“available money for investment of which there is currently no shortage”

              !!You can say that again!! That’s huge part of the problem: the stock market offers a better risk/return ratio than a business, so why invest in a business?

              I think there’s one kind of tax that could be *very* effective in driving money out of the market and back into generating real returns: a healthy tax on incentive stock options (say, providing an exception for the first $400K annually). Then the entire tech sector would actually have to create businesses that generate enough wealth to pay people in cash instead of funding money losing “growth” businesses (Amazon, Salesforce) by paying in options.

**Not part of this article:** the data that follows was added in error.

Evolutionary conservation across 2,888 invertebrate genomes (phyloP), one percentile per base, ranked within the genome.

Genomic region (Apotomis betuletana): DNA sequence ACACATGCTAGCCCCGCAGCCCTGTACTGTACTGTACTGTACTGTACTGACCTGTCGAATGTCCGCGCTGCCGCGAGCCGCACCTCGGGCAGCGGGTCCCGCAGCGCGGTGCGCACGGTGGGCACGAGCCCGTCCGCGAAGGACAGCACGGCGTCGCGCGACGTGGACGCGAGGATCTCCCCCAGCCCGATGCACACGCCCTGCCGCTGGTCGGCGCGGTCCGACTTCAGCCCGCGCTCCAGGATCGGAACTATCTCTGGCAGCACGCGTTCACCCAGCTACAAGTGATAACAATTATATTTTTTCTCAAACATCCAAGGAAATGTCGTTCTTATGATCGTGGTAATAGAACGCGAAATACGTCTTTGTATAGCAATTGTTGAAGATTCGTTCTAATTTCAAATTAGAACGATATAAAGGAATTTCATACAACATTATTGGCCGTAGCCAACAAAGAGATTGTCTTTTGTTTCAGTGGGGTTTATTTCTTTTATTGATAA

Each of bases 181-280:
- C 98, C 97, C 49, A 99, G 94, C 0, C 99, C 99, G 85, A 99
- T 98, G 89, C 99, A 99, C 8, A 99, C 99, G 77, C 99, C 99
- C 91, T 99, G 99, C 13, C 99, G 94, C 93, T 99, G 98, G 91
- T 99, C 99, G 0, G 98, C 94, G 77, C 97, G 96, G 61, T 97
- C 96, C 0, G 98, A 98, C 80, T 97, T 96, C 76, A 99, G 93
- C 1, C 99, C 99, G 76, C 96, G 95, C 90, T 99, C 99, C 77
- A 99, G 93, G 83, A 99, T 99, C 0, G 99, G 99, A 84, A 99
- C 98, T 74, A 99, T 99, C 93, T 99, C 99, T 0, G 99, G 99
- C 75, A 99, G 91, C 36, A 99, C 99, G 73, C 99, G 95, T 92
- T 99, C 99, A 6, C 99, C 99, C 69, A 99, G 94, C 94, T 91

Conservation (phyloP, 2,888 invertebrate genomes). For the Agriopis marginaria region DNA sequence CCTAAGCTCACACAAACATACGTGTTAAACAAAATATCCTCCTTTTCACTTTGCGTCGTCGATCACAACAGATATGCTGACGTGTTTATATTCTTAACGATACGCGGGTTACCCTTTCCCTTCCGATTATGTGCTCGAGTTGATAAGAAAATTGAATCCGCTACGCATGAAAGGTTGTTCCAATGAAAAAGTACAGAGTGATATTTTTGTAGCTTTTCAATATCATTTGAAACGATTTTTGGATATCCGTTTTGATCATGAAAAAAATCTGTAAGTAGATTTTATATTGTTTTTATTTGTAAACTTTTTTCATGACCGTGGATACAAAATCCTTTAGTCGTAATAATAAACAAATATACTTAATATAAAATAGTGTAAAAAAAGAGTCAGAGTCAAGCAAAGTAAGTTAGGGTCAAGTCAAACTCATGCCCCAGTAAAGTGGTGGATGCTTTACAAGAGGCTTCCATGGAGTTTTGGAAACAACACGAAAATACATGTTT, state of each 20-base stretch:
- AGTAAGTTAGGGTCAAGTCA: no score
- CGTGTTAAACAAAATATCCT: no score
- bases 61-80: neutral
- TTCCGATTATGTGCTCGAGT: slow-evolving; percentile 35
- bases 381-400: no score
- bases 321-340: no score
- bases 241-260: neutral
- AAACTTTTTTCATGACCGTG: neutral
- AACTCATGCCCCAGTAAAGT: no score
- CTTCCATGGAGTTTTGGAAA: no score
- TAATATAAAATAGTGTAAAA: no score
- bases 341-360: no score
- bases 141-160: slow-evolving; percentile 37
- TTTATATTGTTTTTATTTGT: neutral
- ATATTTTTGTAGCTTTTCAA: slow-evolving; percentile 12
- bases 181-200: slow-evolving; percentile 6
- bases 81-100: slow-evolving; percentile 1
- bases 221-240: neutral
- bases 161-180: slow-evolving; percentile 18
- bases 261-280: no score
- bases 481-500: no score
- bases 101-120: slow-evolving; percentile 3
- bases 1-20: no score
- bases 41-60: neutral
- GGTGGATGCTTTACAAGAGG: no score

• Curious says:

        Correction: That should be less than 70% = $9.04/$13.9.

      • jim says:

        If you want to see the effect of increasing env regs, all you have to do is look at unemployment rates in resource-dependent counties. Here in WA state, there are so few logging mills left that some logs are trucked several hundred miles to mills.

        Env regs are also a factor in driving manufacturing overseas because they increase the cost of operation, present a risk of large future remediation costs and, because of large conservation set-asides, drive land values higher.

        It’s hard to imagine a way that environmental regulation could increase employment or drive wages up, except for employment in the government / gov contracting sector, which is ultimately dependent on the private sector for funding.